CD Review of Barenaked Ladies Are Men by Barenaked Ladies

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Barenaked Ladies Are Men
starstarstarstarno star Label: Nettwerk/Desperation
Released: 2007
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Here’s a scary thought: It’s been nearly ten years since Barenaked Ladies assaulted the Top 40 with “One Week,” bringing witty adult pop to “TRL” for the first (and last) time, and helping the band’s native Canada make up for years of Anne Murray, Bryan Adams, and Loverboy. The group’s profile has lowered considerably since then, but not for a lack of new music. BNL albums are released like clockwork every couple of years, which is probably part of the problem; they’re never away long enough for casual fans to miss them, and without some kind of gimmick to grab its attention – like, say, droll white rapping – the mass market tends to get bored with music this dependably well-written.

Humor, in general, is the double-edged sword that has sliced Barenaked Ladies’ sales to ribbons in the 21st century. They were young men when they wrote “Be My Yoko Ono” and “If I Had $1,000,000,” and if they still fell back on that kind of borderline-novelty subject material, they’d be creatively bankrupt or guilty of pandering (or both) – but that hasn’t stopped the cries of “Not as good as the older stuff” from growing louder with each successive release. That criticism hasn’t always been off the mark – albums like Maroon and Everything to Everyone definitely had more than their fair share of filler – but the drop in quality isn’t as profound as many people seem to think. More than anything, the band’s albums have charted a growth process – one that hasn’t been entirely painless, but then again, growth processes rarely are.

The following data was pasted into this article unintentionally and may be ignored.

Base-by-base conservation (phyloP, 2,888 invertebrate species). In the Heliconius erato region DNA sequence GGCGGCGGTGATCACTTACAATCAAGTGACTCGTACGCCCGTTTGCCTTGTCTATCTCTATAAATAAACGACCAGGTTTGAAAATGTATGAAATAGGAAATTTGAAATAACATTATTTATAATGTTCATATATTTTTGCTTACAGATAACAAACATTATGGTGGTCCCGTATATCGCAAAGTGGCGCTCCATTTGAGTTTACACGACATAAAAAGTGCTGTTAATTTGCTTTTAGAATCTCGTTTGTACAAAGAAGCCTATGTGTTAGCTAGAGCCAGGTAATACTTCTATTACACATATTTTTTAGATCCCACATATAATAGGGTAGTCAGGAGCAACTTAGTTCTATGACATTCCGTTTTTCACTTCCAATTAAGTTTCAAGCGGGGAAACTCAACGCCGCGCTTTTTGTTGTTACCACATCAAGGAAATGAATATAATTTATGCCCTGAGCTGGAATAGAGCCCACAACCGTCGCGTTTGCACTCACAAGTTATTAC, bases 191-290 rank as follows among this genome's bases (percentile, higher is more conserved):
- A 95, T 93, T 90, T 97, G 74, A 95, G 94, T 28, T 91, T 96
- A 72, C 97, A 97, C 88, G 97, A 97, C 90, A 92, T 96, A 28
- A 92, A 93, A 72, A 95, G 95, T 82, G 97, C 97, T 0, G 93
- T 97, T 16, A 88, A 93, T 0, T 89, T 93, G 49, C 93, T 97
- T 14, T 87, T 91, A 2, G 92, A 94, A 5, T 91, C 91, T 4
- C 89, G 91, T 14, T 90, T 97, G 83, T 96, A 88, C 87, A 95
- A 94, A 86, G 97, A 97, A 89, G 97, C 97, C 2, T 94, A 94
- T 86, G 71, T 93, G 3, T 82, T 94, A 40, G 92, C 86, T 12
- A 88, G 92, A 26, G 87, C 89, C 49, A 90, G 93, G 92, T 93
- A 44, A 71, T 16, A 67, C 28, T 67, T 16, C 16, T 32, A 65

Barenaked Ladies Are Men is a companion piece of sorts to last year’s Barenaked Ladies Are Me. The bulk of it was released as part of that album’s Expanded Edition or Deluxe Edition or whichever of the two dozen configurations came with the extra tracks – but for less devout fans, or those who were simply unaware of their freedom of choice last fall, all of these 16 songs will be something new. And honestly, the folks who are hearing Are Men for the first time are better off; even on its own, this album is a lot to take in, and taken along with Are Me, it was almost impossible to digest. This is unfortunate, because in more than one way, Barenaked Ladies Are Men is a stronger, more cohesive set of songs.

It’s still way too long, of course; there’s a school of thought that says these two albums could have been boiled down into one killer 12-song release, and there’s some real weight behind that argument. What’s impressive, though, is that there aren’t any truly bad songs in the bunch – the band has now released the rough equivalent of three solid albums in less than a year, a feat many recording artists are unable to pull off in a decade. These songs are subtler and less frenetic than the band’s early material, which is bound to put off some fans, but what they lack in immediate appeal, they more than make up for in repeated listening.

Always pop classicists at heart, chief songwriters Steven Page and Ed Robertson have sharpened and augmented their tools with age; though there are no radical departures from the band’s old sound here, there’s no mistaking the relaxed confidence, subtler wit, and, in some cases, grown-up regret that informs songs like “Maybe Not,” “Beautiful,” and “The New Sad.” The band even takes de rigueur Bush-bashing and elevates it to a new, savagely sarcastic level with “Fun & Games” (choice lines: “We sat and crunched numbers / Of all the casualties we could afford / There’s no need to draft them / You could hear us laugh then / The poor and black all need their room and board / Did I say that out loud?”)

Fans hoping for another “Brian Wilson” or “The Old Apartment” are going to be disappointed again, but those hopes are unreasonable anyway, and they deserve to be dashed. More patient and open-minded listeners, however, will discover that Barenaked Ladies, in removing their tongues from their cheeks, have practiced addition by subtraction. Simply put, even if they often aren’t as funny as they were in their putative heyday, they’re actually a better band.

~Jeff Giles